A FORMER pupil and the inspiration behind one of the region’s most popular fun runs dropped in to talk to pupils about how his life changed.
Chris Peacock was a student at The King’s School in Tynemouth when he was diagnosed with cancer of the kidney and given just a 30 per cent chance of survival.
But he was back at the school on Monday to talk to pupils and highlight the importance of the North East Children’s Cancer Run, which was set up 30 year ago by then headteacher Colin Gregg to support Chris and raise awareness and funds for children’s cancer research.
The first run took place at the school, and over the years has raised nearly £6m – now being held at Gosforth Park in Newcastle.
Chris, who lives in Tynemouth and is now chairman of the run committee, addressed staff and pupils in a special assembly at King’s to mark the 30th anniversary of the run, which this year will see runners receive a commemorative medal made of metal and enamel.
He said: “I was a bit nervous at first but soon felt at ease when I saw pupils I know waving at me. It was also fantastic to be able to meet and speak to pupils the age I was when I was ill.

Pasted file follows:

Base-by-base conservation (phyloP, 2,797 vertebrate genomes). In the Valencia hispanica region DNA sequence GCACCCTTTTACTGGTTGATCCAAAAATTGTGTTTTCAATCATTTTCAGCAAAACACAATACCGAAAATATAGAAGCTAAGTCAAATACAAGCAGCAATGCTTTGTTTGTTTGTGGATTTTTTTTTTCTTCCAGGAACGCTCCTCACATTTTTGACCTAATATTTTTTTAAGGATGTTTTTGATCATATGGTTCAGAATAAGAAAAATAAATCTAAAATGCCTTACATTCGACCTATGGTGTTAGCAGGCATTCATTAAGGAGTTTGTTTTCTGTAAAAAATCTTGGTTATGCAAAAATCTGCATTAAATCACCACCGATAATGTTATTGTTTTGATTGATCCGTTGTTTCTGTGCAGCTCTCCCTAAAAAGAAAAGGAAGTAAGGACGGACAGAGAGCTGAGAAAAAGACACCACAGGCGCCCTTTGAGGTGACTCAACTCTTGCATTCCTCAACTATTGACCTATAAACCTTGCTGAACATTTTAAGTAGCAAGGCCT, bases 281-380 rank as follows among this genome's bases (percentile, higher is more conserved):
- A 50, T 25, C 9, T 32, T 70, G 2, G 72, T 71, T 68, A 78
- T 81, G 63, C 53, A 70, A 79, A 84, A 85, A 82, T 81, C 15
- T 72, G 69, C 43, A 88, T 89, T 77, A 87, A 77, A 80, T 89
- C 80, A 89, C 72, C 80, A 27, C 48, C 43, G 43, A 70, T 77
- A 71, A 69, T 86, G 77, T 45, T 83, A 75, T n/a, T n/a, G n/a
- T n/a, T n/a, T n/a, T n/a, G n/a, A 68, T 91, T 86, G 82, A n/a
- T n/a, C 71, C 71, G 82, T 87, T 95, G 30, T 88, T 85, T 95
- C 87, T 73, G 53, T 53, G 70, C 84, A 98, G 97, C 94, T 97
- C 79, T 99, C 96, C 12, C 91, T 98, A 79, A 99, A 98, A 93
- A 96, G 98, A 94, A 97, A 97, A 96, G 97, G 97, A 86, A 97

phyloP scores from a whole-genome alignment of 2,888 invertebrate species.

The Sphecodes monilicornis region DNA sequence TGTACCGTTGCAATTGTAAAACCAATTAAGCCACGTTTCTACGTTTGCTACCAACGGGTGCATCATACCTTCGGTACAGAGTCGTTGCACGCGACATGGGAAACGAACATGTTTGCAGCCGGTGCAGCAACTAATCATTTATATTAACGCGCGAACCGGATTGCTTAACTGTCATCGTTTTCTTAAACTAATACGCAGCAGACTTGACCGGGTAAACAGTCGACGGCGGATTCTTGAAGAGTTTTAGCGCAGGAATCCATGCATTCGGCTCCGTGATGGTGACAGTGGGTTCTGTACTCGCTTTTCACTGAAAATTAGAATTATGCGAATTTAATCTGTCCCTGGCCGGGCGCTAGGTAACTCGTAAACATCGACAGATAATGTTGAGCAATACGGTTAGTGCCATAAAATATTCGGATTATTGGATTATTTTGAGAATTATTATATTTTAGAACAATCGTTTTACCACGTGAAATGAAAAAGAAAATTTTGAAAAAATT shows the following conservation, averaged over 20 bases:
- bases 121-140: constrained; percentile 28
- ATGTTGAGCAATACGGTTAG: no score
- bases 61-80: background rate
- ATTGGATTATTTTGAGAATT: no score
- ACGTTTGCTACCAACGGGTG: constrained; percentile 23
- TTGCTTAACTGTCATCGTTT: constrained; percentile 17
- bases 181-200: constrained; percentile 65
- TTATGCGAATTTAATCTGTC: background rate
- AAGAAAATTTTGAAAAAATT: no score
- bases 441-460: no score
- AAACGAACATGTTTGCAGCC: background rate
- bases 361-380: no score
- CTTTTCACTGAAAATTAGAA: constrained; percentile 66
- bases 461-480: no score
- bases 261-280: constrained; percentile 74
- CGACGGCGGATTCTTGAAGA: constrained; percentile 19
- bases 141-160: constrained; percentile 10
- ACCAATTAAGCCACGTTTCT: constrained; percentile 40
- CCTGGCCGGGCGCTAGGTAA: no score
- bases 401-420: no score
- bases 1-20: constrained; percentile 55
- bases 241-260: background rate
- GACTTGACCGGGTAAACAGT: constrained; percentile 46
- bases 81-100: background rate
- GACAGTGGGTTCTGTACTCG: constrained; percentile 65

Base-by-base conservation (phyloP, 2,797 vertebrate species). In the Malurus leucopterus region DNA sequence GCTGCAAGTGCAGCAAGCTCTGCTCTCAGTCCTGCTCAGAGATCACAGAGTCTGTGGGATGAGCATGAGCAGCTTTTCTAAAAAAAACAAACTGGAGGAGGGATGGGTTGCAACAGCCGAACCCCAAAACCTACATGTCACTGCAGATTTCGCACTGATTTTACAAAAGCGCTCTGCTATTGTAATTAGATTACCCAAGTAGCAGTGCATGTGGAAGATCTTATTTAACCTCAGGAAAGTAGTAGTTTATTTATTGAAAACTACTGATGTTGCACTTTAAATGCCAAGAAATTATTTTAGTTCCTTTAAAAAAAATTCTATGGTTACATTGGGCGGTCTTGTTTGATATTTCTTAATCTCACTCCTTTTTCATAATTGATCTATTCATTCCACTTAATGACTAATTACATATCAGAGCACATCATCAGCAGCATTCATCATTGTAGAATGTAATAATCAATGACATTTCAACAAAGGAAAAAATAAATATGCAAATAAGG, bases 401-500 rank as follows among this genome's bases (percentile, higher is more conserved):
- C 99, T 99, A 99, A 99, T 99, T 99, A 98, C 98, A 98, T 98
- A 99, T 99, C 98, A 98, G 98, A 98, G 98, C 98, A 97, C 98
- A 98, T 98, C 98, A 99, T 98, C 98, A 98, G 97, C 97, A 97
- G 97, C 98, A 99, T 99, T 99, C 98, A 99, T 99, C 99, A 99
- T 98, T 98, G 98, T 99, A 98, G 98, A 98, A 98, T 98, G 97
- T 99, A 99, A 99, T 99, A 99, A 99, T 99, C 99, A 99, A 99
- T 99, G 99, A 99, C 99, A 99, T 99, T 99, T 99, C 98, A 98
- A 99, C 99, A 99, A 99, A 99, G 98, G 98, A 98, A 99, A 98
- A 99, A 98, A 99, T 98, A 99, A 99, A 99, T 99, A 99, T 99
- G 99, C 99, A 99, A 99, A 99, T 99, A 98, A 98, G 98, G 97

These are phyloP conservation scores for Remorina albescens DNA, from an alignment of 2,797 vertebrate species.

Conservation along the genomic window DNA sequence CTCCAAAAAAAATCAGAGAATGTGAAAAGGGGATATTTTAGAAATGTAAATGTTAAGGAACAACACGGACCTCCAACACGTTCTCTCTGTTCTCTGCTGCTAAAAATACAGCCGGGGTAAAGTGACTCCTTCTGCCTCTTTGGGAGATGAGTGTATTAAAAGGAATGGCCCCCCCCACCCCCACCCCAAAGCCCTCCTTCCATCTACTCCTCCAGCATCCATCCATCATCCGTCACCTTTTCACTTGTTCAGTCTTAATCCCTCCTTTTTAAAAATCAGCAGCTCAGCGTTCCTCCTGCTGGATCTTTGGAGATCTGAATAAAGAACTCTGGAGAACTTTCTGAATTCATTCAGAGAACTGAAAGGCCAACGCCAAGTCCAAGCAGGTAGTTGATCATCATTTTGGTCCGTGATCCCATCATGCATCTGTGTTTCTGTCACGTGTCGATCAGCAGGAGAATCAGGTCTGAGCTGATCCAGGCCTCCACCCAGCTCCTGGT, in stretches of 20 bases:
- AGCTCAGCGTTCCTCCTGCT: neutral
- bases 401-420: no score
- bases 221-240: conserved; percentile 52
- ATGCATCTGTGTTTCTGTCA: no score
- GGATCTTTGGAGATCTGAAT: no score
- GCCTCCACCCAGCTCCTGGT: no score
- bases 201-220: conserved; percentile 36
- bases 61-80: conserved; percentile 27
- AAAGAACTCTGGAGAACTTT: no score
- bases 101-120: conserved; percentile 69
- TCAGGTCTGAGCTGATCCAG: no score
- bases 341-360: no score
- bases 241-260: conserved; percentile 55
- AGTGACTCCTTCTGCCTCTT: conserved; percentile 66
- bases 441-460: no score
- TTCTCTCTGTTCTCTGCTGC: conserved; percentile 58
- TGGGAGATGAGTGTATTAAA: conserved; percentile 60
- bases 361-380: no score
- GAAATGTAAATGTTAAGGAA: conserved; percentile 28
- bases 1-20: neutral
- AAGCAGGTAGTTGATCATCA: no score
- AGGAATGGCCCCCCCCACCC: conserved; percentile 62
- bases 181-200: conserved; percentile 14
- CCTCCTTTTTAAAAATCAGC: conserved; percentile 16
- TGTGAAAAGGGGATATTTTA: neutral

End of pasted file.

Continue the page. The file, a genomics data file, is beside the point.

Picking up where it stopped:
“It was quite emotional. King’s was a great influence on me and set me up for life.
“They’ve been involved in the event since the start. King’s staff ran the administration before the world went on the web and King’s Sports Leaders have always, and still, help at the finish line too.
“So it was appropriate that King’s was the first school I should talk to in this celebration year.
“We are hoping for a target of 12,000 runners this year so I’m keen to increase knowledge of the history of the event and to encourage more involvement and sponsorship.”
King’s PE teacher Chris Johnston, who has been involved in every race, said: “King’s has raised more than £100,000 since the first race when only a couple of hundred pupils from our school took part.
“Chris was given a 30 per cent chance of survival when he had the illness. Meeting him again as a proud father of two children himself and now chairman of the race committee was an inspiration to us all.”